The Keepers of the Deep. I have never found information about them online. The only people I've heard discuss them were the members of my team. I've been told other teams have had run ins with them too though. But even the guys on my team are hesitant to speak about them.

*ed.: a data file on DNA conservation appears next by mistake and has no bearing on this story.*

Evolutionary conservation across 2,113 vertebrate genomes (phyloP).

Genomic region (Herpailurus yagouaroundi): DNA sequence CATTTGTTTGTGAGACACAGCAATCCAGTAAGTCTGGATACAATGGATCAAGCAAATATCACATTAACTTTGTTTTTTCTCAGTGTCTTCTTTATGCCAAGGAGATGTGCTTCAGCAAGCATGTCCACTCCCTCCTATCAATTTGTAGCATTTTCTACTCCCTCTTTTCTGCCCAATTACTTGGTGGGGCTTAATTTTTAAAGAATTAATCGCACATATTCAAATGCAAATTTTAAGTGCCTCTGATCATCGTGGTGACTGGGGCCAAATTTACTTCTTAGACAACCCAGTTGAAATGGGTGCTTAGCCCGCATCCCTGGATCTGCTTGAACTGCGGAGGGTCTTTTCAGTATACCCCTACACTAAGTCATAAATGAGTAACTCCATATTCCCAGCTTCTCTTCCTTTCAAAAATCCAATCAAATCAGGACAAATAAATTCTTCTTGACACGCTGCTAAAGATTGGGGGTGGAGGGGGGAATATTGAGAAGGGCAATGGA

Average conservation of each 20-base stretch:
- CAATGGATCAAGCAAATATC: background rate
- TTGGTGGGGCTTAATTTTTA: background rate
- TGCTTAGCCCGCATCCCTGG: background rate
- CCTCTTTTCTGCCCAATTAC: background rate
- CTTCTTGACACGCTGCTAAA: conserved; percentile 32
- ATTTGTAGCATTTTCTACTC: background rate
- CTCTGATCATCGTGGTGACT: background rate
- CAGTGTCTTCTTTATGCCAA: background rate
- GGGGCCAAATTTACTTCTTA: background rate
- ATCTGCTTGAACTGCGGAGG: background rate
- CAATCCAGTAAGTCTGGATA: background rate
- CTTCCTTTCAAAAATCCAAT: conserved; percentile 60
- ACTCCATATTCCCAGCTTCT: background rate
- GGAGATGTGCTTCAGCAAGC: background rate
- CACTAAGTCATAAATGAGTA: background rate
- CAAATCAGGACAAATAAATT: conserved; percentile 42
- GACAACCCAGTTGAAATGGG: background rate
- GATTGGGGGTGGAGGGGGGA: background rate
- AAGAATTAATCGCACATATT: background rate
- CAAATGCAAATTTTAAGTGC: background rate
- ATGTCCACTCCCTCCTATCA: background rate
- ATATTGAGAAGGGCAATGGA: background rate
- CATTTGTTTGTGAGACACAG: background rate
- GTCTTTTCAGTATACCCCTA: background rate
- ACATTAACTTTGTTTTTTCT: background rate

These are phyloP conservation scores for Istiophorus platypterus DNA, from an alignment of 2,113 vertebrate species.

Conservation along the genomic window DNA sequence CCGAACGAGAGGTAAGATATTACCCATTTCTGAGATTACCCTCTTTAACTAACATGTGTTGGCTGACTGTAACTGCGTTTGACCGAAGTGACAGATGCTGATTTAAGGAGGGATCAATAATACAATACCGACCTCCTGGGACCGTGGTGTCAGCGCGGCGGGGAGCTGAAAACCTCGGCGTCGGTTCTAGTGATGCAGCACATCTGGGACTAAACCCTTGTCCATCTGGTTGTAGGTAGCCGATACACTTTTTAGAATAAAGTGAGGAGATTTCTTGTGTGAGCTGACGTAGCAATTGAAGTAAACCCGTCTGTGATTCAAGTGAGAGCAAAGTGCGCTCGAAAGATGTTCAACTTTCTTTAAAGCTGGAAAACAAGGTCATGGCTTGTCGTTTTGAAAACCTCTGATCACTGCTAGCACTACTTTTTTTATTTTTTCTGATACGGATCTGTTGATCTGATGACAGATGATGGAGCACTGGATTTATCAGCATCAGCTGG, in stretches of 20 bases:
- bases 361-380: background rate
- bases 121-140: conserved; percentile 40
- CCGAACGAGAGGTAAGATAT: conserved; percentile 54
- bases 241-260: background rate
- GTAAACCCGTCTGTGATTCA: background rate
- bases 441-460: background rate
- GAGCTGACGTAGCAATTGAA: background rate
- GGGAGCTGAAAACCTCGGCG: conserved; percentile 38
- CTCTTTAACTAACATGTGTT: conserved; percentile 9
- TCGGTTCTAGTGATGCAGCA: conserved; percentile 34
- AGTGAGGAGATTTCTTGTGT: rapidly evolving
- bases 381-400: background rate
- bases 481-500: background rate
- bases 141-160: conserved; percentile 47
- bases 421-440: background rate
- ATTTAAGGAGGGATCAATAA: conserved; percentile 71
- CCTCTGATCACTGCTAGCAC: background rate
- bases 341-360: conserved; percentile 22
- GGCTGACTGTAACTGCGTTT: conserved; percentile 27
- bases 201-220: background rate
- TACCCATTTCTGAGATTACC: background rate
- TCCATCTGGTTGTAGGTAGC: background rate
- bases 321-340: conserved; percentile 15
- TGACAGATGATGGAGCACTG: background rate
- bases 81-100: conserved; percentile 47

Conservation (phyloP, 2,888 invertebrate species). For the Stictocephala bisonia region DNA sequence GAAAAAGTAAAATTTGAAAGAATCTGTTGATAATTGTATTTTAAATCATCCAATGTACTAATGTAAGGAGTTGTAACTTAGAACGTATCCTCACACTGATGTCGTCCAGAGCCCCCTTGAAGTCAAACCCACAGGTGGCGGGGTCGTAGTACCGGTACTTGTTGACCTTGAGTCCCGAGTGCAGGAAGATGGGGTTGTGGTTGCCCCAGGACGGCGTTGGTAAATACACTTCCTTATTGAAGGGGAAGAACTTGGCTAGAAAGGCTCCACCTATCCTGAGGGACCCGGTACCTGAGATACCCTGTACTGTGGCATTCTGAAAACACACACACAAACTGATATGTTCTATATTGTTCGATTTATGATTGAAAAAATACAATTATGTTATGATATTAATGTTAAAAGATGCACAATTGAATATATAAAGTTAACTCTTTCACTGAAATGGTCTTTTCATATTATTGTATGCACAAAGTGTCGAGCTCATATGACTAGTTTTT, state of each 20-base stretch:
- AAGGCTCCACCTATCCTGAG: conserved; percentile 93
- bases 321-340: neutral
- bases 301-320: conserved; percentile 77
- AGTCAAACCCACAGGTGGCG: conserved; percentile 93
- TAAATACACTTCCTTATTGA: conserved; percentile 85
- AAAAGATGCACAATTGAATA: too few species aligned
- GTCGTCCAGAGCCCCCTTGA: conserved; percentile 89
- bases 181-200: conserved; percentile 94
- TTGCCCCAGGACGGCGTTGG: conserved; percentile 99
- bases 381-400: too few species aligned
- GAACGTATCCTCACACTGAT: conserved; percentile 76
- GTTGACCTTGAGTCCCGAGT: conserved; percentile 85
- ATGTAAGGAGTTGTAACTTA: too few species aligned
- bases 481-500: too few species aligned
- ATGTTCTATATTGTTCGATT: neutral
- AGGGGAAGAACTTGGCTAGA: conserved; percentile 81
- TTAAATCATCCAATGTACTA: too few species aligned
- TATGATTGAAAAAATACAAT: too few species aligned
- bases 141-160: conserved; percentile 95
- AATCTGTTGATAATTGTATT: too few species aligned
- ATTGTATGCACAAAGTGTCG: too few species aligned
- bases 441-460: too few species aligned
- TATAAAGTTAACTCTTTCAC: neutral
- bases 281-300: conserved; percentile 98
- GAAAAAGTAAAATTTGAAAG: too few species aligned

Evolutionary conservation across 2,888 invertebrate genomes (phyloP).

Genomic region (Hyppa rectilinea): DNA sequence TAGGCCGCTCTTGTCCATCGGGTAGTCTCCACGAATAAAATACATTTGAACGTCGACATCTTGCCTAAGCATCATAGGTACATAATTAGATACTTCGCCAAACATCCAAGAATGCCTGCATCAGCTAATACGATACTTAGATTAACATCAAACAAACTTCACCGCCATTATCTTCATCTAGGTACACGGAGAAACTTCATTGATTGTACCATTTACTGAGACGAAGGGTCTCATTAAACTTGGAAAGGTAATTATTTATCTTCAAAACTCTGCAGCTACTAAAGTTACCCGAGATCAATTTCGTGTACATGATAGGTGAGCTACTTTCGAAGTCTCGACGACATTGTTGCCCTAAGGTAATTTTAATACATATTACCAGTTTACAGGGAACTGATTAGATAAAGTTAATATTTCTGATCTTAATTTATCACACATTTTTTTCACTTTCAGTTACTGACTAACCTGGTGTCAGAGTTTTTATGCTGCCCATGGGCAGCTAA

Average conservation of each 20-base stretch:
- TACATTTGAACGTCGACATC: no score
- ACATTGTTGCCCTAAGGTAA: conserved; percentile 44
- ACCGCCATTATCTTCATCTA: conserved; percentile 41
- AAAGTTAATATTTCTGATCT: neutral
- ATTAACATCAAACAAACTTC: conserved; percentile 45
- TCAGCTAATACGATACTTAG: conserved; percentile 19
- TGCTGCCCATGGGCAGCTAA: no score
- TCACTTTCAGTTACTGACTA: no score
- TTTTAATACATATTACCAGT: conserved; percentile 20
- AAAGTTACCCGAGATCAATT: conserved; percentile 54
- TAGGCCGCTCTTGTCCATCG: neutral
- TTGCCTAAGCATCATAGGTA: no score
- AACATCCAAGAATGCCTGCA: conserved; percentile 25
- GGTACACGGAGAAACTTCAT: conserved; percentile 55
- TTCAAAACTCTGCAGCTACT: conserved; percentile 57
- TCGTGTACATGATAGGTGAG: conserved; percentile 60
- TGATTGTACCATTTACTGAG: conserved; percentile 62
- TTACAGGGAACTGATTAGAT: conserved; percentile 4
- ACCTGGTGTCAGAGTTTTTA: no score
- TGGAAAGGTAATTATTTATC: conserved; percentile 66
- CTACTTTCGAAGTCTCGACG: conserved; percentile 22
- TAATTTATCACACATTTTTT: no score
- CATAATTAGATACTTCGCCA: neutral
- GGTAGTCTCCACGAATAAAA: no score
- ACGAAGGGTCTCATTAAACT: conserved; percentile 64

I'll answer more questions as they arise, but I'll get back to why you're really here. While working on an oil rig, we were utilizing an ROV (imagine a small remote control submarine) to do inspections. We'd been hired to inspect for structural damage or deficiencies after the rig had complained of abnormal vibrations. During operations the ROV's are tended from a line that offers power, a strength member, and transfers video and sonar images back to topside. As the ROV descended into the darkness below we began to notice thin scratches along the structure. At first it was barely enough to rip the marine growth off of the metal, but as we got deeper the scratches turned to gouges. As we descended even deeper, we began to notice that the scratches appeared deliberate. We pulled the ROV up close to inspect. There, before us, were images. There were hieroglyphics carved into the metal. And they were fresh. The deeper we got, the older the carvings appeared. They were corroded, and partially covered in growth. Whatever was making these carvings was working its way up from the bottom. Then, the ROV stopped responding. It began shaking back and forth. We lost power to it. We tried to pull it up by its tending line but it seemed stuck. Then, we felt it. Tugging against the line, but it was coming from the ROV's side. Something was pulling it deeper. Two more guys jumped onto the line and struggled to pull it back up. The line began creaking, and parted. We pulled up the remainder of the line, but that ROV was gone forever. The supervisor was then left with the task of figuring out how to report our findings to the oil company.